Judging by some conversations I was having this morning, and some buzz on FB over the weekend, a lot of folk are starting to focus on the reality of what Queensland will be if the LNP wins government. No doubt there’s not much mileage in it for Anna Bligh, but there is truth in the perception that the absence of an authoritarian regime and a much freer climate more supportive of creative endeavour has made a real difference to both a lot of Queenslanders who might otherwise have done the well worn trek to Melbourne, Sydney or elsewhere and also to the diversification of our state’s economy into knowledge industries of all kinds. There’s some real apprehension around about the clock being wound back.
This might, of course, be dismissed as a set of metropolitan concerns. I doubt that’s true. Cities such as Toowoomba, Ipswich, Townsville, Rockhampton and others are increasingly promoting themselves as university towns, as creative and educational hubs. Some of the Brisbane v. the regions and elite v. populist stereotypes beloved of just about everyone on either side of the purported dividing line may be false, or at least much blurrier than usually conceived.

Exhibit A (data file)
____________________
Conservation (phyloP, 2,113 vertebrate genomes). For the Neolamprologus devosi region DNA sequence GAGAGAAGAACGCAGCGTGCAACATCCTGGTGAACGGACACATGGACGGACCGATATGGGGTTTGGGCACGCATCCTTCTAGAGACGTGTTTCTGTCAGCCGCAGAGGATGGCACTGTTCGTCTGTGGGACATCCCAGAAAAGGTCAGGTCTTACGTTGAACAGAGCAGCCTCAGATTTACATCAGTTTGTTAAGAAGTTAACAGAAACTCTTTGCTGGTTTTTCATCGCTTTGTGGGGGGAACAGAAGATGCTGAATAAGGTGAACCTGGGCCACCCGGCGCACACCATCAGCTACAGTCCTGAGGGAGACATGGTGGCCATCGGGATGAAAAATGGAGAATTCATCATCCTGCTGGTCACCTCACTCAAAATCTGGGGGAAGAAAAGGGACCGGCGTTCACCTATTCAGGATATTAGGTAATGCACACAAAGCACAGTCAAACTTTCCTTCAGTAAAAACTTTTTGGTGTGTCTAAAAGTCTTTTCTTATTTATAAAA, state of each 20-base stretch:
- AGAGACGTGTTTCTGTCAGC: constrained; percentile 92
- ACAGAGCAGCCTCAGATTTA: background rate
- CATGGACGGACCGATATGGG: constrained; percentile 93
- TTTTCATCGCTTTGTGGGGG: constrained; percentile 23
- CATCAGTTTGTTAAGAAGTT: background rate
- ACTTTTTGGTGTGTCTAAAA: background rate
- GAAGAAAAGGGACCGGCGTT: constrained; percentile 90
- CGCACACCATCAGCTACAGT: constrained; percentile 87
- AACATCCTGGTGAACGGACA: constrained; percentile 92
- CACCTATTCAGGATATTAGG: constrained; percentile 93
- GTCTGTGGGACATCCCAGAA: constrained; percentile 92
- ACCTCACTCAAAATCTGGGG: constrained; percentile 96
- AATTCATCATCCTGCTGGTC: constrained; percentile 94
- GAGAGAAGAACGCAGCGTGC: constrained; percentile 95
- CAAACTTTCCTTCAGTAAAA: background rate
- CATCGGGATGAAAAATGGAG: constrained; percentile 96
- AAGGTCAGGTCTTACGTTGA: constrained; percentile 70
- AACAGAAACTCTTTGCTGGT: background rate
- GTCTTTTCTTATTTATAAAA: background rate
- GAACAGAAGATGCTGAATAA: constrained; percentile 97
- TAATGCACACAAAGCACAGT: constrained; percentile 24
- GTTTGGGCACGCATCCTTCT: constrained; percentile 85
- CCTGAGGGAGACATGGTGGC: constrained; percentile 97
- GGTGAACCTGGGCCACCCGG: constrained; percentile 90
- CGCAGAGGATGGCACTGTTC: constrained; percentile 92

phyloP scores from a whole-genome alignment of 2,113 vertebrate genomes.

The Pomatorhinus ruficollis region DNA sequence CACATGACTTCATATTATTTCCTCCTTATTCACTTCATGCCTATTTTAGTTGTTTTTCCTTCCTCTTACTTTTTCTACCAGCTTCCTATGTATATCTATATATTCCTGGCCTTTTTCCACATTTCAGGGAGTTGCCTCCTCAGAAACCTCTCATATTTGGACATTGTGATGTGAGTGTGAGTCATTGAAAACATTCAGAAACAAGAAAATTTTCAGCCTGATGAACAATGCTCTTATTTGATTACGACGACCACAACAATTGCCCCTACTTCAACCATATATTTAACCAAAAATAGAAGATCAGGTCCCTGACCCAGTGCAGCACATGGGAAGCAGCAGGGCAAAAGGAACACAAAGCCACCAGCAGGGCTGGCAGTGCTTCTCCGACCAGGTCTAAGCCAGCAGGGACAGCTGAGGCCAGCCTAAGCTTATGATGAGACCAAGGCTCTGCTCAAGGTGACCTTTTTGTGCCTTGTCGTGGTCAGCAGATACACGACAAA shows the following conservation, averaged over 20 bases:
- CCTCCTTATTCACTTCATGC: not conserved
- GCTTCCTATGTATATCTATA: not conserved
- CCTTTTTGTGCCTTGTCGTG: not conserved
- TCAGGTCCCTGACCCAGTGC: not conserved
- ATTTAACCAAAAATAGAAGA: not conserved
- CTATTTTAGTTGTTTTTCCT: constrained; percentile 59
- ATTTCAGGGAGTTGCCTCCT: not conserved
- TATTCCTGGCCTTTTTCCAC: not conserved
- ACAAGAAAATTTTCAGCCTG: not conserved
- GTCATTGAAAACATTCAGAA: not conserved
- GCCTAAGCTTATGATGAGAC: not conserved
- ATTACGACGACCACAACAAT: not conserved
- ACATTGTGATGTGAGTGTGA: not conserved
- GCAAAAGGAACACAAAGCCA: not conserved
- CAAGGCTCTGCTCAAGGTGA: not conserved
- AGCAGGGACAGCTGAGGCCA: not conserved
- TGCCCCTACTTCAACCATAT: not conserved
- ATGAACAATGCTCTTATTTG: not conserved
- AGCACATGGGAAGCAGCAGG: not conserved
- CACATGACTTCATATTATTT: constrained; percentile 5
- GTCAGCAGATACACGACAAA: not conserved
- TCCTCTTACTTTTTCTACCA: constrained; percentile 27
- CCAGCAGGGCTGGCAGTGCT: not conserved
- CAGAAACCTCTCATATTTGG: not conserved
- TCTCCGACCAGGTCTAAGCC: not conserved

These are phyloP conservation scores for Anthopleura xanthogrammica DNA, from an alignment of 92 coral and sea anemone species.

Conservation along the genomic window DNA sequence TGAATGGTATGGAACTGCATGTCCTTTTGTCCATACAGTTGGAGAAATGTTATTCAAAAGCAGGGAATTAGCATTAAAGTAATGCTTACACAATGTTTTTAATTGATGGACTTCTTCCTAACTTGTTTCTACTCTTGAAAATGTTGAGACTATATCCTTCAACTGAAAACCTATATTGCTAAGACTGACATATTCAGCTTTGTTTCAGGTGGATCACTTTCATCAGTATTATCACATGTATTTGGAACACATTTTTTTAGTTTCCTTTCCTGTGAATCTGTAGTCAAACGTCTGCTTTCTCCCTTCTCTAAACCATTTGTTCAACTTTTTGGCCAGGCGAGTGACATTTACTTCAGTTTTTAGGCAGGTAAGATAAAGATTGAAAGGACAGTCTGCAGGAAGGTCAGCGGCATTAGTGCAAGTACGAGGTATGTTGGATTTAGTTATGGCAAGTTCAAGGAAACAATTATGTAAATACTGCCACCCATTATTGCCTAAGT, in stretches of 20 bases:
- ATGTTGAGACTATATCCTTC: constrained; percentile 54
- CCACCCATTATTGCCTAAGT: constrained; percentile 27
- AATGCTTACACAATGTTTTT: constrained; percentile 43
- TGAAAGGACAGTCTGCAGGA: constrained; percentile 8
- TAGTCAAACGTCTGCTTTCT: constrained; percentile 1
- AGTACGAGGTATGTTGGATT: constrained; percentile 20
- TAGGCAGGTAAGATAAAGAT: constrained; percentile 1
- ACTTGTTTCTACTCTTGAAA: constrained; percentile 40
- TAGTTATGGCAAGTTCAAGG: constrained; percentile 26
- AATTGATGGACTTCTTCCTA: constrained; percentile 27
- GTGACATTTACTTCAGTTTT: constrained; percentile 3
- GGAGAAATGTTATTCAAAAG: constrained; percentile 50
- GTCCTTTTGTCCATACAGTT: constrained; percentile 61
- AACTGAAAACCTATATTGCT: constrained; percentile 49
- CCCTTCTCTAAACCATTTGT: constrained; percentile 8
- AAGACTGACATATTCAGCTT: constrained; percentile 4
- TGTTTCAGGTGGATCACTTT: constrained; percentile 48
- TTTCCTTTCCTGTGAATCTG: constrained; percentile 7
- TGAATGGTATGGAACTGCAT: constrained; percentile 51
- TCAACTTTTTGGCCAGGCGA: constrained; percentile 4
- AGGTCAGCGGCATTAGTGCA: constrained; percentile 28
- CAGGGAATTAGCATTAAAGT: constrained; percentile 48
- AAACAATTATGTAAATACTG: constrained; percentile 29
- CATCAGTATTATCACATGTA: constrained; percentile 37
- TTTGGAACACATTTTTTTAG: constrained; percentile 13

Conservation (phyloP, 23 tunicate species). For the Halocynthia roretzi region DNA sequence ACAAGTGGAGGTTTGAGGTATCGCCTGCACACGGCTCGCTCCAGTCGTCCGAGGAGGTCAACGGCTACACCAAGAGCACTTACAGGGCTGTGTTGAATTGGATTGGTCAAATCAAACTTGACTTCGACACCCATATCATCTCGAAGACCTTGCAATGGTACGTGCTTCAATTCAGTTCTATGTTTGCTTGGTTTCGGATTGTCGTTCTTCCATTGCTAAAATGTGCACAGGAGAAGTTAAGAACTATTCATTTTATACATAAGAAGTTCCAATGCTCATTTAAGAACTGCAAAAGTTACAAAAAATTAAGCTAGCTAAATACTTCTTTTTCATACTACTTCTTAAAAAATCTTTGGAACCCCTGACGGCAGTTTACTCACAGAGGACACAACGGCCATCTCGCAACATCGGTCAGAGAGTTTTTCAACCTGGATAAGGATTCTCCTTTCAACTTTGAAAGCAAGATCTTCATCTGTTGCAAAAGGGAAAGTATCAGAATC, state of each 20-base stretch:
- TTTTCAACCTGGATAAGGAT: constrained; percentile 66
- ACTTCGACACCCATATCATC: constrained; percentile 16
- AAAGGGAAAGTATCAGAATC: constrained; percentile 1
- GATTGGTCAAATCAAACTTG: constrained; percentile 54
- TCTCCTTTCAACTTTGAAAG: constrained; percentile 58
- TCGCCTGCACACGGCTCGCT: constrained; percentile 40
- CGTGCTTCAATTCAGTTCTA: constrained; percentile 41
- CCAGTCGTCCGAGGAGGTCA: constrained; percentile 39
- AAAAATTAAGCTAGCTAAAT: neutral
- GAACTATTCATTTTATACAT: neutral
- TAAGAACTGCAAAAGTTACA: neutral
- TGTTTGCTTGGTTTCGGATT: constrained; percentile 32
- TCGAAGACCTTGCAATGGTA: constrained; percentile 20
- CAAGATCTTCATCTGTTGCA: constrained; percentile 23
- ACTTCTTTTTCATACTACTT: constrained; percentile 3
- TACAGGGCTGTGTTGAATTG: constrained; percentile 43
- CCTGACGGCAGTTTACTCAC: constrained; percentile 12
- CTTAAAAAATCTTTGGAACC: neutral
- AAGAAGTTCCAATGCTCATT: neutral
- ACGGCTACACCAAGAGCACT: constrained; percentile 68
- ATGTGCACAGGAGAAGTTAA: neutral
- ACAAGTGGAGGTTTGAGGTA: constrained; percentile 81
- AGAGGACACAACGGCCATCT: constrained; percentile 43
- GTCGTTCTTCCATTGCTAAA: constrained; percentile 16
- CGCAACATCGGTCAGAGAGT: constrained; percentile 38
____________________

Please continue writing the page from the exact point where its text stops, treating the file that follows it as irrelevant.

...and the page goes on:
Still, the geographical and cultural spread of Queensland makes elections here hard to read – or rather, for those sitting in Brisbane, harder to read as the crow flies further. There are real gaps between social and cultural and economic interests in this big state which are difficult to bridge. Whether we end up with an LNP government holding fewer metropolitan seats than Labor, or a Labor government with a much diminished regional representation (or a minority government whose complexion is determined by rural and regional independents), the next state administration is going to find it more challenging to govern in the interests of all Queenslanders.
That’s particularly because – on both sides – the vision has been so barren.
In this context, it’s interesting to point to Jason Wilson’s take – as someone whose perception of state politics continues to be shaped by his North Queensland origins. I’d recommend reading his whole article, but I’d also wholeheartedly endorse his conclusion:
There is a larger issue here that goes to the heart of our federation — people are rightly confused about what state governments are for, and what they represent, at a time when the central government is seizing the initiative in more and more areas but is itself confronted with enormous difficulties in steering the country through its current economic problems. The original federation was created to recognise not only different jurisdictions and different responsibilites, but different histories and identities. So what does it mean to be a Queenslander now? Neither of Queensland’s major parties seem to offer much of a clue on this score either.
If Queenslanders saw evidence of leadership, capability and bona fides among the candidates, their attention might be focused a little bit more on this contest. As it is, faced with disaster on several fronts, and no solutions, they might be forgiven for devoting their energies elsewhere. When ships are spewing filth over Queensland’s pride — its beaches — why waste time rearranging deckchairs on the Titanic?
Cross-posted at Larvatus Prodeo.